Jeffrey Frentzen

More than practically any other physician groups, plastic surgeons and cosmetic dermatologists are inveterate bloggers.

According to Wikipedia, a blog (or “Web log”) is a Web site containing regular entries of commentary, descriptions of events, or other material such as graphics or video.

For example, The Aesthetic Blog (, which is published by PSP, features news, views, and new product information. It is updated nearly every day.

Blogs can be used to share information and techniques on procedures, create and nurture online communities of physicians who would not otherwise be in contact with one another, and reveal the human aspects of surgery and medicine in general.

In putting together material for The Aesthetic Blog, I have come to rely on some very smart, tech-savvy physicians who use the “blogosphere” intelligently to comment on the latest research, breaking news, and products.

I visit some blogs every day. An aesthetic surgery-related blog that gets eyeballed once per day is best-of-breed, in my book.

The following blogs are hands-down worthy of “one-a-day” status:

The Wall Street Journal’s Health Blog ( is the preeminent news-related medical blog.

Journal editors Jacob Goldstein and Scott Hensley do an excellent job of tracking all aspects of the medical profession, with recurring insights into aesthetic medicine issues.

At another end of the spectrum, Suture for a Living ( is a very personal kind of blog, written by Ramona Bates, MD, a plastic surgeon in Arkansas. Bates provides well-written accounts of surgeries, her take on the profession in general, and an almost parochial view of the aesthetic arts. describes itself as “obsessively covering the latest procedures in plastic surgery and cosmetic surgery,” with a focus on the costs—medical, economical, and otherwise—of such surgery.

The personalized nature of blogging makes for some opinionated and somewhat irreverent sites, such as, which divides its coverage of aesthetic surgery between hard news and celebrity-oriented “awful surgery” gossip.

In the same vein, blogs by individual physicians can be problematic. A large majority of physicians’ blogs are nothing more than “puff pieces” that promote a particular practice.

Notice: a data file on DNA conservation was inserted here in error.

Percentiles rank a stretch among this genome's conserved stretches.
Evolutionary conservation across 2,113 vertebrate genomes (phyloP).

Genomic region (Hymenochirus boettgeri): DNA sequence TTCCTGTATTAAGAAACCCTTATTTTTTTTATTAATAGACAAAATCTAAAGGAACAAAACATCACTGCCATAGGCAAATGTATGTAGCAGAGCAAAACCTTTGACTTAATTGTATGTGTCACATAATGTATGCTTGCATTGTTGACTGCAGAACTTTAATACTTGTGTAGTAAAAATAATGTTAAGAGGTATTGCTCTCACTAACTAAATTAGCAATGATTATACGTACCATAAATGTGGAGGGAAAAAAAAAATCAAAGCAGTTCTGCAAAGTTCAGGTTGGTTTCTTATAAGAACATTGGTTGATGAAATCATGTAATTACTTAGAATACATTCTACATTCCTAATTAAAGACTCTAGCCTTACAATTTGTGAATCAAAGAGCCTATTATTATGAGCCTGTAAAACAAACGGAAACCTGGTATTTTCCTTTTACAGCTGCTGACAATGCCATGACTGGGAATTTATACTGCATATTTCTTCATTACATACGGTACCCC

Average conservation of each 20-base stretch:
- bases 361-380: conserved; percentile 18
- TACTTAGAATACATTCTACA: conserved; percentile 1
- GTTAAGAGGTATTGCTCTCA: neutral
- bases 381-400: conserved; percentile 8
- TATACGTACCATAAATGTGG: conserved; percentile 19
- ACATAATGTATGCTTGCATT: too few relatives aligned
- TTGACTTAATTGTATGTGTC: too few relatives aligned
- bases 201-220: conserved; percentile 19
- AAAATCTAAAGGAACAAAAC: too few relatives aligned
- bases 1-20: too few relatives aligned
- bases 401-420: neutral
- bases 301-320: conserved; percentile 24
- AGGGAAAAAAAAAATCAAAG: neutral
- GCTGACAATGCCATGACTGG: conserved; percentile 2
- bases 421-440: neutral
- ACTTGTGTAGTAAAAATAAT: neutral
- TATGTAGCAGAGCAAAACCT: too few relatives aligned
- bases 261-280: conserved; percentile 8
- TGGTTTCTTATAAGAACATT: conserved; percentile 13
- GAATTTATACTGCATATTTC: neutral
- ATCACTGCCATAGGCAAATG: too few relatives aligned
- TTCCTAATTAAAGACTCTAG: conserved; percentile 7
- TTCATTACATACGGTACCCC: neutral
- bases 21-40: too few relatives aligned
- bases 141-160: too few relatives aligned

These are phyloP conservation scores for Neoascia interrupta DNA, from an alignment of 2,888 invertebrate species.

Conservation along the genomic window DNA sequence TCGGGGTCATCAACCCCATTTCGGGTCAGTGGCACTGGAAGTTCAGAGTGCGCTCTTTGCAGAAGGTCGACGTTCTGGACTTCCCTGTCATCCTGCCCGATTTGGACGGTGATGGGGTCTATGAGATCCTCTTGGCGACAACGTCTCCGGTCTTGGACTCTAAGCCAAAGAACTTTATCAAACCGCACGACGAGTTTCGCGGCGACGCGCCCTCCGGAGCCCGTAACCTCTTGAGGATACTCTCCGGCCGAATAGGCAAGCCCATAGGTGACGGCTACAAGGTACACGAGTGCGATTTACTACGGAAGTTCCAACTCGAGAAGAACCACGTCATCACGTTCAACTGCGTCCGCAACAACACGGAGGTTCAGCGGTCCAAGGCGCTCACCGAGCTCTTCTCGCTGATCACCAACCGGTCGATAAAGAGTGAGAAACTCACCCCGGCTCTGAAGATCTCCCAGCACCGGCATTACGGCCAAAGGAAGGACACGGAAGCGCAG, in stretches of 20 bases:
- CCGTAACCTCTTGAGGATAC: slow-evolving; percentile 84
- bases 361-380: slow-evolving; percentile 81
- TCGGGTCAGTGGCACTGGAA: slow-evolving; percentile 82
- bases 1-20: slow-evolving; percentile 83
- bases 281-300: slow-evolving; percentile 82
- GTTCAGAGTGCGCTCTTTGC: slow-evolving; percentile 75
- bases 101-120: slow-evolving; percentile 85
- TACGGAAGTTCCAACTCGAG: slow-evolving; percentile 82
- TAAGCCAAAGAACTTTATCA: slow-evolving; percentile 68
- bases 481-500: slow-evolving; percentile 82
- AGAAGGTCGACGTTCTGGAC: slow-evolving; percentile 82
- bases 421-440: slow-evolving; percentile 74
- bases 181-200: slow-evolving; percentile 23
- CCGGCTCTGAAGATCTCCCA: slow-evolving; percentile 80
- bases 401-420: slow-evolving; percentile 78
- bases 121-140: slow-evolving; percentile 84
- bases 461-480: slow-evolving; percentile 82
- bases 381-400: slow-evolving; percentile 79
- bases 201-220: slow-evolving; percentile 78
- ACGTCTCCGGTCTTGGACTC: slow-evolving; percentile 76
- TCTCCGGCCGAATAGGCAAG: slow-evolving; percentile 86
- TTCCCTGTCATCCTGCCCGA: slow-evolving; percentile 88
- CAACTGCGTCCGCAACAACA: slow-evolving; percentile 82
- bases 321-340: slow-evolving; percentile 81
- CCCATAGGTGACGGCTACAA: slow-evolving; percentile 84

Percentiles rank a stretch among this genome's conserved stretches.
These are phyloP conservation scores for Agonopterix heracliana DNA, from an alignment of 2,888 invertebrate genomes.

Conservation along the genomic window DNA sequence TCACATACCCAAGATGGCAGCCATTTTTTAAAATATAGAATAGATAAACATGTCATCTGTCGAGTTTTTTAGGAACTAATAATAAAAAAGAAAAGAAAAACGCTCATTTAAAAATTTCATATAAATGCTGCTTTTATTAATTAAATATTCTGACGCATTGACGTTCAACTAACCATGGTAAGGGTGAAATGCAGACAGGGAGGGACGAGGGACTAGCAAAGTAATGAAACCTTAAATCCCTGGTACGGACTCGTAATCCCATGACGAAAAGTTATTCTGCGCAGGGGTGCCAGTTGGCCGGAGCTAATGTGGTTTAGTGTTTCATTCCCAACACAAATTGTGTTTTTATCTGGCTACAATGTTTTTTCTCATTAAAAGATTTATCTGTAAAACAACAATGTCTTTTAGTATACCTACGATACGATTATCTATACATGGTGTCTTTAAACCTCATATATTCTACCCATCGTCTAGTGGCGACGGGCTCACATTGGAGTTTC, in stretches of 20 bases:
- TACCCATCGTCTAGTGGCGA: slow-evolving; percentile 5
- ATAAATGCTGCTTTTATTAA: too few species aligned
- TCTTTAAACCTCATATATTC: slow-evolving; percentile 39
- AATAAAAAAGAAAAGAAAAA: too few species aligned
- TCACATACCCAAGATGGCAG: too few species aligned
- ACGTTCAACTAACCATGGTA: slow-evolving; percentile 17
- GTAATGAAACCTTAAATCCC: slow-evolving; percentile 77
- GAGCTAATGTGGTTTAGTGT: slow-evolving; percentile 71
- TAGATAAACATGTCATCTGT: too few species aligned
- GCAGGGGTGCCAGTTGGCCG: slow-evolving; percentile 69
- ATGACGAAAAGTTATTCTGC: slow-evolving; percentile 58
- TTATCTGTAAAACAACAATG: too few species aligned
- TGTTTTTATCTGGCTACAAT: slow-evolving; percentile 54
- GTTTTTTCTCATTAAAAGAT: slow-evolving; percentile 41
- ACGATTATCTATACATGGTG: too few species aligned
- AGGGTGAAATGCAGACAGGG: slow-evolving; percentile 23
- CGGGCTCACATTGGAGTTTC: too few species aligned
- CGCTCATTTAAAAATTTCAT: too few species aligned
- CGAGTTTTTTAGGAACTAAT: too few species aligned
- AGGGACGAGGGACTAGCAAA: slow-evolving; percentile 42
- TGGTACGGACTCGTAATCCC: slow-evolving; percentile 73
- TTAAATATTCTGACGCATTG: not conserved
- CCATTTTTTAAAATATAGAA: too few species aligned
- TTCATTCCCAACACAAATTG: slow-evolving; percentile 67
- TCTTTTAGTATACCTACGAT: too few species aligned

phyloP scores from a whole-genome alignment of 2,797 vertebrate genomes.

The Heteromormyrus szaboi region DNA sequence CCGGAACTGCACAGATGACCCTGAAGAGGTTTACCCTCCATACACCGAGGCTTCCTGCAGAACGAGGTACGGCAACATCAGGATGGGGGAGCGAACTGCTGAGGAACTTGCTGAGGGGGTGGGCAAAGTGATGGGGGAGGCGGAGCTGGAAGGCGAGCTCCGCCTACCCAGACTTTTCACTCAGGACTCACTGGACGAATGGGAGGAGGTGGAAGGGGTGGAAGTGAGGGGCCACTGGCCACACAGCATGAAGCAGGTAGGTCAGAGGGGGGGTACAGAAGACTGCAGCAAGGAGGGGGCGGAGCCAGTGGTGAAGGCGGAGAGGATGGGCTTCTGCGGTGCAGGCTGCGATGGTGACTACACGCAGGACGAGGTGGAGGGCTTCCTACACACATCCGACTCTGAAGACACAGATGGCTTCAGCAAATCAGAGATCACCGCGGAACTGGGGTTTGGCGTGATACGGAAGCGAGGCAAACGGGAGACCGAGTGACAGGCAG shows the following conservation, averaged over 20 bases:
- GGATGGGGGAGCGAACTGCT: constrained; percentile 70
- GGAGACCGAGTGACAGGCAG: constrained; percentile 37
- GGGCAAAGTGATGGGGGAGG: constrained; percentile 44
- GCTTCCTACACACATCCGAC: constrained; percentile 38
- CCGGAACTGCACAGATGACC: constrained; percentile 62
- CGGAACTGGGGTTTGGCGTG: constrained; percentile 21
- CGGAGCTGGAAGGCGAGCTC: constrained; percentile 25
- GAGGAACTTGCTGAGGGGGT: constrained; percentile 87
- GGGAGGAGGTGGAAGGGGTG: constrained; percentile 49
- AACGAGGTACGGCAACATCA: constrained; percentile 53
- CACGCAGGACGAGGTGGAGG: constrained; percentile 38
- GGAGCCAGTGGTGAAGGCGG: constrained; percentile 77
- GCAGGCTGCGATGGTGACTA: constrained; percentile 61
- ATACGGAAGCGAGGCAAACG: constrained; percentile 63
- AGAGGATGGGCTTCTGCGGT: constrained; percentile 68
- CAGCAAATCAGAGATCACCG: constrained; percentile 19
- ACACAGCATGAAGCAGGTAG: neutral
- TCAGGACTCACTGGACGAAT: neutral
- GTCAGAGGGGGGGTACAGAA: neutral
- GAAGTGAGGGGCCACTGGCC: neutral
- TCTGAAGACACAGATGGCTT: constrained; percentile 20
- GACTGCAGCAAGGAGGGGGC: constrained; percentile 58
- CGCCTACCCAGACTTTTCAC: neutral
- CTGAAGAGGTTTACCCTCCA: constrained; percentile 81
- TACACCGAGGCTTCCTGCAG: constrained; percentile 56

Exceptions to this rule include Cosmetic Celebrity Surgery (, which despite its moniker is a serious look at all things cosmetic.

Another good physician’s blog, Plastic Surgery 101 (, seems to always disseminate the relevant issues of the day.

A large number of plastic surgeon blogs mix commentary with blatant self-promotion—for example, the Plastic Surgery Institute of Los Angeles blog (

The extremely busy online discussion forums at MedicalSpaMD ( and Make Me Heal ( are where plastic surgeons congregate “virtually,” to answer questions from the public about aesthetic procedures. offers similar forums, in which patients comment on procedures and physicians sound off in turn. This site, however, is not afraid to engage in a bit of controversy—its very open posting policy allows for physician critiques and reviews of companies and their products.

For dermatologists, the list of blogs is long but I have a few one-a-days that I enjoy reading:

The Beauty Brains ( focuses on the science behind skin care and aesthetics; Medical News Today ( and Cosmetic Designs ([removed][/removed]) aggressively aggregate industry-related headlines.

In case you want to “branch out” and read some best-of-breed general-interest medblogs, check out‘s site, which ranks the most popular medical blogs.

My favorites? Bad Science ( and Medgadget (, two wonderful blogs that mix science with the occasionally wicked senses of humor.

Jeffrey Frentzen
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